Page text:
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New Diesel Rivals Electric

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On: Mon, Nov 18, 2013 at 1:32PM | By: Karen Cook


New Diesel Rivals Electric

There is a global awareness of the need to reduce pollution. One issue is automobile emissions. It has been in the news for decades and the United States has taken the electric path in answer. Overseas the response has leaned more toward diesel cars. The US government has put emission standards in place that run through the year 2025 which make diesel cars almost impossible to produce here. Also, diesels are not popular due to the price of fuel.

Volkswagen and Audi do a booming diesel business overseas and would like to be able to sell to the American public. They face two problems. The first is the aforementioned emissions laws, which the government refuses to revisit at this time. The second is a preconception that Americans have about diesel-run vehicles. Back in the 70s both diesel and regular gasoline vehicles were on the market. Unfortunately the noise and smell caused by the diesel engines kept sales low. Eventually, due to lack of interest and ever stricter laws, they were pretty much discontinued in the States.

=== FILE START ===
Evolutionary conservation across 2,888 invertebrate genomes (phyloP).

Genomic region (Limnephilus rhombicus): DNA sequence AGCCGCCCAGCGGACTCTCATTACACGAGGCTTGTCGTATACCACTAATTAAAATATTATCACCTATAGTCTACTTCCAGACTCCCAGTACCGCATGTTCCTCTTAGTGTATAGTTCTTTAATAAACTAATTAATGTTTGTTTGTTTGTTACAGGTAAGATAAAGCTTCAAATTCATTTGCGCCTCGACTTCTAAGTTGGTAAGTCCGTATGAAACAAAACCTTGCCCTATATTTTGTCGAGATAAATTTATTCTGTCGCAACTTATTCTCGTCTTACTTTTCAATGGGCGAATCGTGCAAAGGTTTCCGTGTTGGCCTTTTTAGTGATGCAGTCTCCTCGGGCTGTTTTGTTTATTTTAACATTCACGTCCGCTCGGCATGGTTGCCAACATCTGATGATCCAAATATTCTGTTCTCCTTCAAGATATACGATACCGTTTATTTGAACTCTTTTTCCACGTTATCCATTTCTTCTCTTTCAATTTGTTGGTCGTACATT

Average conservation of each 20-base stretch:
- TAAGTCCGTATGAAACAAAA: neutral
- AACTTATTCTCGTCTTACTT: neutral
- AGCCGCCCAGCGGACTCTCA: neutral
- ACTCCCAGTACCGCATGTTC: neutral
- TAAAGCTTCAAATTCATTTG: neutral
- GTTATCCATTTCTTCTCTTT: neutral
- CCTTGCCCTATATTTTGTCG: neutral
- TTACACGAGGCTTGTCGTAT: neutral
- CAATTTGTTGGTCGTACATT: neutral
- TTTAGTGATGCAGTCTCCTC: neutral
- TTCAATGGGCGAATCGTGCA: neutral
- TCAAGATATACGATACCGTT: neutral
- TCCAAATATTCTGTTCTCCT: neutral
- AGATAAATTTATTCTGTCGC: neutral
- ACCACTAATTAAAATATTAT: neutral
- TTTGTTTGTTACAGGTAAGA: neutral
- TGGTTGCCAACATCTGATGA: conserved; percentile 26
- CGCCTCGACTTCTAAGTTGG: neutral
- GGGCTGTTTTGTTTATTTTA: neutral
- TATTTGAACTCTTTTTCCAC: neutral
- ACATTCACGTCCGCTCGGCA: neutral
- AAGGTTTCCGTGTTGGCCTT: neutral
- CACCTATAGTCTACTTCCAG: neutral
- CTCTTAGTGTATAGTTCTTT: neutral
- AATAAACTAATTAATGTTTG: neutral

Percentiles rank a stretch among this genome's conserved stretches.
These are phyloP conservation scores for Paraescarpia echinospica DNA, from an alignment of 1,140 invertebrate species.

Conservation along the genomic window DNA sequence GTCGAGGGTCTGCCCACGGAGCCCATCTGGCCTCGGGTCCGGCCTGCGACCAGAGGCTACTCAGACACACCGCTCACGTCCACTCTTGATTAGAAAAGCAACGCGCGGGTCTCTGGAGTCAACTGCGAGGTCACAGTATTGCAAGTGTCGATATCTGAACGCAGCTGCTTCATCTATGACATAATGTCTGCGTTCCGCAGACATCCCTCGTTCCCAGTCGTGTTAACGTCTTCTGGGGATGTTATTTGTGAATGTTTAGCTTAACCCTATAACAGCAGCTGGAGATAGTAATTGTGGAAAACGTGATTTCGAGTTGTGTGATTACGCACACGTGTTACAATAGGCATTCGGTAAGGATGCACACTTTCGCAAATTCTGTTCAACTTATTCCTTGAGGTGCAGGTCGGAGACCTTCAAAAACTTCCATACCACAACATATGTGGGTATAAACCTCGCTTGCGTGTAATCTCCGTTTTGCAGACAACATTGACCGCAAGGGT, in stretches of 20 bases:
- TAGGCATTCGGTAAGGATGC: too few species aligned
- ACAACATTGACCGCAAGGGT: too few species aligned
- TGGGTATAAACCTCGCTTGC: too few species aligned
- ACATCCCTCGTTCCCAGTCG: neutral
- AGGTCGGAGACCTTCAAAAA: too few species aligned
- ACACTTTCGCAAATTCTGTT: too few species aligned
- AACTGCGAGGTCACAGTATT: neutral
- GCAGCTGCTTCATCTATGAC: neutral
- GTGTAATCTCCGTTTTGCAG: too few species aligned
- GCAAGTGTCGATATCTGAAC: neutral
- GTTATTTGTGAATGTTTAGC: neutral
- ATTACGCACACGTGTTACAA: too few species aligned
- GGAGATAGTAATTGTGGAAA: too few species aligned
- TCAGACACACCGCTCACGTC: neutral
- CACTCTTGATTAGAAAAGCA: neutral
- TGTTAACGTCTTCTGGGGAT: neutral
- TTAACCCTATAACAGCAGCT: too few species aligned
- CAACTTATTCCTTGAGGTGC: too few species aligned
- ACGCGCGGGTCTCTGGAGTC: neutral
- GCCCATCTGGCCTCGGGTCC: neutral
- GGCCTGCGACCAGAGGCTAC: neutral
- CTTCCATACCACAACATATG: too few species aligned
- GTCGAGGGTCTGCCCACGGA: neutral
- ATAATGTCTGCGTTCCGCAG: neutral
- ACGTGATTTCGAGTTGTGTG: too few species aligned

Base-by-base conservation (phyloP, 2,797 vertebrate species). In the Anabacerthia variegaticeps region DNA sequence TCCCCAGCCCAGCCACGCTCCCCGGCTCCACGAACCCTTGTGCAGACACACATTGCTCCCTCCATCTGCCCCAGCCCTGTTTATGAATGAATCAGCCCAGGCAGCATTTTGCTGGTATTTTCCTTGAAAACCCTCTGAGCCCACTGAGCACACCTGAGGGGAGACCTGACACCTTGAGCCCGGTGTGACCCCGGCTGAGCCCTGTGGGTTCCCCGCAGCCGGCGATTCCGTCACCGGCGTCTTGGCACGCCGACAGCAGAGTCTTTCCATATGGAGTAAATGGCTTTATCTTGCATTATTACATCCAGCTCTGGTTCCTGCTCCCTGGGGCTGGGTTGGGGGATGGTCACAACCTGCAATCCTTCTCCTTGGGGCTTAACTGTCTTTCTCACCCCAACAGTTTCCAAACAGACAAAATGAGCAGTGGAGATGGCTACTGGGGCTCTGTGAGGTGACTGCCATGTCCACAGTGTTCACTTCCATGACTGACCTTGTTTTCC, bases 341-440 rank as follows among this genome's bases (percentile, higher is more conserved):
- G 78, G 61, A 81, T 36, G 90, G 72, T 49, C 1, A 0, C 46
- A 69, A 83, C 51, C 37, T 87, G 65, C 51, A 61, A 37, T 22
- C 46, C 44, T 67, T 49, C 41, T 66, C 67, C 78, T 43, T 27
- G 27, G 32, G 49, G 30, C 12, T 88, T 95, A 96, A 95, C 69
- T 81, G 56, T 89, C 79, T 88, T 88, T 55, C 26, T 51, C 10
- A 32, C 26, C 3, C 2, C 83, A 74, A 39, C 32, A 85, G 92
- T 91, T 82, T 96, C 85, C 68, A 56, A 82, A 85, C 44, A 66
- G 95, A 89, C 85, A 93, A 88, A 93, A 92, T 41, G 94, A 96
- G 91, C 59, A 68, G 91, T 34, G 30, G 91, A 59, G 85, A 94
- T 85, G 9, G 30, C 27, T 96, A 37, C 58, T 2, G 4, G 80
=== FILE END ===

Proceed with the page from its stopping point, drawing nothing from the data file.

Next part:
Almost half a century of technological advancement later, diesel engines are as quiet and as clean as electric engines. In order to prove that there is a market for these machines here, Audi and Volkswagen hired Harris Interactive to do a poll stateside. Here is what they found:
65% of American drivers would be in support of lawmakers’ efforts to make diesel more accessible to the American public.

66% of drivers think the government should offer a tax incentive on clean diesel vehicles.

57% of American drivers feel the government has unfairly placed its bets in favor of hybrids and electrics over clean diesel vehicles.

59% of 18-34 year old drivers said that if the cost of diesel fuel was on par with gasoline, they would purchase a diesel-powered vehicle.

Only 39% of those 45+ said they would purchase a diesel car over a gas car if there was fuel price parity.

Younger drivers do not remember the fiasco of the 70s and are more savvy and open-minded about this possibility. Unfortunately, law makers generally do not fall into this group. However, the times they are a-changin’ and the new generation will be heard. VW and Audi just need a little patience. Their time will come.




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